Birth of Viola Spolin, creator of Theater Games
Viola Spolin is considered the godmother of improvisation for her development of Theater Games, a series of techniques to stimulate creativity in children that became popular with comedy, theater and film artists and were later developed for people of all ages and walks of life. The evolution of improvisational groups such as Chicago’s Second City, Los Angeles’ the Groundlings, and Boston’s The Proposition can be directly traced to her work. These groups are the fertile training grounds that spawned comic talents such as Gilda Radner, Elaine May, Lisa Kudrow, and Tina Fey. Though only Elaine May worked with Spolin directly with the Compass players, all were thoroughly trained in her precepts.
But the work of Viola Spolin has applications anywhere people need to interact: in religion, mental health, schools for both troubled and gifted children, and elsewhere. As Spolin told the Los Angeles Times in 1974, “Theater Games are a process applicable to any field, discipline, or subject matter which creates a place where full participation, communication and transformation can take place."
In 1963, she published Improvisation for the Theater, a collection of more than 200 exercises and games that she had developed over her years of work. This work popularized her philosophy not only in the world of theater, but also in sensitivity training, group therapy, and social sciences.
Key to the rubric of Spolin games are the terms physicalization ("showing and not telling"), spontaneity ("a moment of explosion"), intuition ("unhampered knowledge beyond the sensory equipment - physical and mental"), audience ("part of the game, not the lonely looker-onners"), and transformation ("actors and audience alike receive ... the appearance of a new reality").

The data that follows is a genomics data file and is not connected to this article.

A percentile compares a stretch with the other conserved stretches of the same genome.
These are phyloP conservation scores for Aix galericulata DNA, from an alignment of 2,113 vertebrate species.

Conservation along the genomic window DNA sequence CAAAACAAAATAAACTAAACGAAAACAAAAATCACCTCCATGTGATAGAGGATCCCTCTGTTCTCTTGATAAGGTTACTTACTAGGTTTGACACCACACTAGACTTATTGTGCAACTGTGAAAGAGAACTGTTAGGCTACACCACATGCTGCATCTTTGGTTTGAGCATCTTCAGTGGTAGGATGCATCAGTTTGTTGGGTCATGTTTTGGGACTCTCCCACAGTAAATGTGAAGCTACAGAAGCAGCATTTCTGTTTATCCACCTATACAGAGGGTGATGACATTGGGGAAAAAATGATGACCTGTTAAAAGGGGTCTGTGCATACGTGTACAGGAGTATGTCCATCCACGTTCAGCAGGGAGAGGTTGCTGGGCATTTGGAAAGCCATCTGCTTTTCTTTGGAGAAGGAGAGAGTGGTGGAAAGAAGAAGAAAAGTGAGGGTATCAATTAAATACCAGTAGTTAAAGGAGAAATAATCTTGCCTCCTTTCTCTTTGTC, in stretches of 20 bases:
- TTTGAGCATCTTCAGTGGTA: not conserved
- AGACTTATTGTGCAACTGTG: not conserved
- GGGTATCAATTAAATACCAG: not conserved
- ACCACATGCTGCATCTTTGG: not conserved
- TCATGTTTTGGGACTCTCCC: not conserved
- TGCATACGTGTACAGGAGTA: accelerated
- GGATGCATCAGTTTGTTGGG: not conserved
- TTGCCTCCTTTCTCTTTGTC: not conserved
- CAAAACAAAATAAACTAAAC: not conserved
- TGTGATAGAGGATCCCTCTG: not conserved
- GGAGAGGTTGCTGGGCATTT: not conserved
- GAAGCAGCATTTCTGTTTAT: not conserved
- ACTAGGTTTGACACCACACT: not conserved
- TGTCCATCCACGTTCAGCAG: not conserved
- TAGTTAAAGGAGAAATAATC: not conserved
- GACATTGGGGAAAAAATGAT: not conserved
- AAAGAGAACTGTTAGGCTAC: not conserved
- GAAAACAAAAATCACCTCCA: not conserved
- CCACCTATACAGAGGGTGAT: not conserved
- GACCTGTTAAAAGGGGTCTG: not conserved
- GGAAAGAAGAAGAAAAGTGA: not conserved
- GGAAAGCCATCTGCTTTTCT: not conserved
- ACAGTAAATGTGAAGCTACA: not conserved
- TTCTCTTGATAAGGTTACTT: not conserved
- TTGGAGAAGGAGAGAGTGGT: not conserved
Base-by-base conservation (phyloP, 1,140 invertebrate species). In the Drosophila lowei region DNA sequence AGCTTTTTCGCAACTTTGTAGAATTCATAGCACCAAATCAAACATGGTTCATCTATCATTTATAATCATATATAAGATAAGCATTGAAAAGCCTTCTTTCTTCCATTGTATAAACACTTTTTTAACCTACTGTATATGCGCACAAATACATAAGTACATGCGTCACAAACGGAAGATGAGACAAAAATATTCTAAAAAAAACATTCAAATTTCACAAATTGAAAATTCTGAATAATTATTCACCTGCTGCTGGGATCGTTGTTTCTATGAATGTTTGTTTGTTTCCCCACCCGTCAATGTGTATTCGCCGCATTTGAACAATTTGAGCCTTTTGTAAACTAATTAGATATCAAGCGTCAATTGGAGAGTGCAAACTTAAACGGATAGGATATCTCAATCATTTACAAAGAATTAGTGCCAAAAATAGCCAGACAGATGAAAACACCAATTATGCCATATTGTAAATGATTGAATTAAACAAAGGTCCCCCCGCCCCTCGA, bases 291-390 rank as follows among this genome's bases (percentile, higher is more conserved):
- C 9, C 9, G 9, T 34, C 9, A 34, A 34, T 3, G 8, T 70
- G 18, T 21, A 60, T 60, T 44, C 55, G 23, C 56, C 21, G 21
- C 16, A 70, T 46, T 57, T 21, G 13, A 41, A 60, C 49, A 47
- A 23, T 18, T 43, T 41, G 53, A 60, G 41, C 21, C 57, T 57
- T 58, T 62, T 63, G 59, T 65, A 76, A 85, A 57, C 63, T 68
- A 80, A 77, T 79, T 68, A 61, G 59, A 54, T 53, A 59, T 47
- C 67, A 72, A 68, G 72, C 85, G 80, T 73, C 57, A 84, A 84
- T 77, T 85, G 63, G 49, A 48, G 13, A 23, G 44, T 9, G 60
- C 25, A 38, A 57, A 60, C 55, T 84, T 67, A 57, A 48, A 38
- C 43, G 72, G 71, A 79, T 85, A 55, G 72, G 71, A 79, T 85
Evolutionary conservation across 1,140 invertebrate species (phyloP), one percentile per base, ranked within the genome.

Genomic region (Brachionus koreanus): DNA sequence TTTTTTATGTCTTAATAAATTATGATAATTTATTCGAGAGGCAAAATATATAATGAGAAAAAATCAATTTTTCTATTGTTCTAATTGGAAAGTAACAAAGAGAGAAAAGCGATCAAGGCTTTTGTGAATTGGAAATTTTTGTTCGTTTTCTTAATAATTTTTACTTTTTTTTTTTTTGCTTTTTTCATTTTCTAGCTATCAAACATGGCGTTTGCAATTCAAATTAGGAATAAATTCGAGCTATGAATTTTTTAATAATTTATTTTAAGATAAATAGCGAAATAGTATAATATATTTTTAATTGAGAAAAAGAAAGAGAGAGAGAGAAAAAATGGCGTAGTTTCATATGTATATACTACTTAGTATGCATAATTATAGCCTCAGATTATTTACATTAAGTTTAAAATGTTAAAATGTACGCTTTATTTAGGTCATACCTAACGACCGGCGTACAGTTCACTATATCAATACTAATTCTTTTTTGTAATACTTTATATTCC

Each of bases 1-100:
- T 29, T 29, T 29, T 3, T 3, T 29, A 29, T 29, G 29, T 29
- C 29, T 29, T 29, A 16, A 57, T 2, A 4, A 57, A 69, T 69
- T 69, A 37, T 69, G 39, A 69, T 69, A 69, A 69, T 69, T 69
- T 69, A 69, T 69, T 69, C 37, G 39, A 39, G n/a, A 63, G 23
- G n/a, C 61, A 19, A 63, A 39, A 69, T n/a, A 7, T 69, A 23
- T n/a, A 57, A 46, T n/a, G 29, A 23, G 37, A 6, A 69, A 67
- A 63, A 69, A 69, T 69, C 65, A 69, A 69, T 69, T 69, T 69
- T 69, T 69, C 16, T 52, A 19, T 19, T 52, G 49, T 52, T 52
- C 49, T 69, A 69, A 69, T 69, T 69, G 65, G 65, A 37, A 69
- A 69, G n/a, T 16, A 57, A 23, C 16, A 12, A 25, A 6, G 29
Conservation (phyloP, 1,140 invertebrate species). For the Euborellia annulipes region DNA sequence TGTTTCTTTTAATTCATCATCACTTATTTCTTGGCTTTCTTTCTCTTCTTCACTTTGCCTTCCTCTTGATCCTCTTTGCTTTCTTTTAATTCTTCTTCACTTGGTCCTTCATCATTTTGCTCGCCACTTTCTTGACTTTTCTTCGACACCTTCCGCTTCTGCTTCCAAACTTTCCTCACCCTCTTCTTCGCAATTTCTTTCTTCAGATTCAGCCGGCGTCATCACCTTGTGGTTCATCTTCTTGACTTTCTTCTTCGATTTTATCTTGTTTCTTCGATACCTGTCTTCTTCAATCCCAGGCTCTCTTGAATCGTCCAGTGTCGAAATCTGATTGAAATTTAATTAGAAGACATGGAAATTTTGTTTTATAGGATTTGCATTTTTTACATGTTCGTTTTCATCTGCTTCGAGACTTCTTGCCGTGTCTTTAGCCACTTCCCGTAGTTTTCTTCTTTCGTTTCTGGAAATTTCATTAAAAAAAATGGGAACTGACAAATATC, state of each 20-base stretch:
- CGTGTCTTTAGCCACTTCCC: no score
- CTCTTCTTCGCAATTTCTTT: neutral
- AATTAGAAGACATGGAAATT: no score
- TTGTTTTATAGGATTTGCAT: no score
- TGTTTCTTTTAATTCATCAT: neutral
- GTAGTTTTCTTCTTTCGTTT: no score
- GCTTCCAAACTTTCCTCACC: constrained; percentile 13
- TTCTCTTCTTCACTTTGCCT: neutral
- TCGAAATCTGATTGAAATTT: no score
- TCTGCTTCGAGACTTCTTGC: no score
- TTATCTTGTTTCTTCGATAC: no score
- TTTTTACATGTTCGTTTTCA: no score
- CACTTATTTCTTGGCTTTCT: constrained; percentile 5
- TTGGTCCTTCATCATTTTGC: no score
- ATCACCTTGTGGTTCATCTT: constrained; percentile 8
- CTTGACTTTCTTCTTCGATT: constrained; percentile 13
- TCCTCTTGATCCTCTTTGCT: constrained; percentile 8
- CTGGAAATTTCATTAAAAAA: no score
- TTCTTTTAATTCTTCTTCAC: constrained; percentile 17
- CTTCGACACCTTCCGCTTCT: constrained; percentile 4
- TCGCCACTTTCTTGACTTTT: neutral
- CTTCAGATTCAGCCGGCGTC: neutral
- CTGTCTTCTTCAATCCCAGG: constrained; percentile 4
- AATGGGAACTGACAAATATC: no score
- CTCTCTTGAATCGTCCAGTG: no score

Born November 7, 1906 in Chicago, Spolin began her career as a settlement worker with immigrant and inner-city children. Working with Neva Boyd (an innovator in the formal use of play and games as forces of social, psychological, and educational development), she discovered the value of games in cultivating self-expression and breaking down barriers of cultural and ethnic differences. While serving as drama supervisor for the Chicago branch of the Works Progress Administration's Recreational Project (1939-1941), Spolin developed the building blocks for what she called “Theater Games.” In 1946, she founded the Young Actors Company in Hollywood, working with actors as young as 6. She returned to Chicago in 1955 to direct for the Playwright's Theater Club and subsequently to conduct games workshops with the Compass, the country's first professional, improvisational acting company. She became a workshop director with the Second City Company, which was formed by her son, Paul Sills.
After the publication of Improvisation for the Theater, Spolin continued working in theater, film, and television. She published Theater Game File as a resource for teachers to utilize her techniques. Later works included versions of theater games for directors and elementary school teachers. In 1976, she established the Spolin Theater Game Center in Hollywood, serving as its artistic director and teaching into the 1990s. She died November 22, 1994 in Los Angeles.
In Improvisation for the Theater, Spolin wrote, “If the environment permits it, anyone can learn whatever he chooses to learn; and if the individual permits it, the environment will teach him everything it has to teach. ‘Talent’ or ‘lack of talent’ have little to do with it.”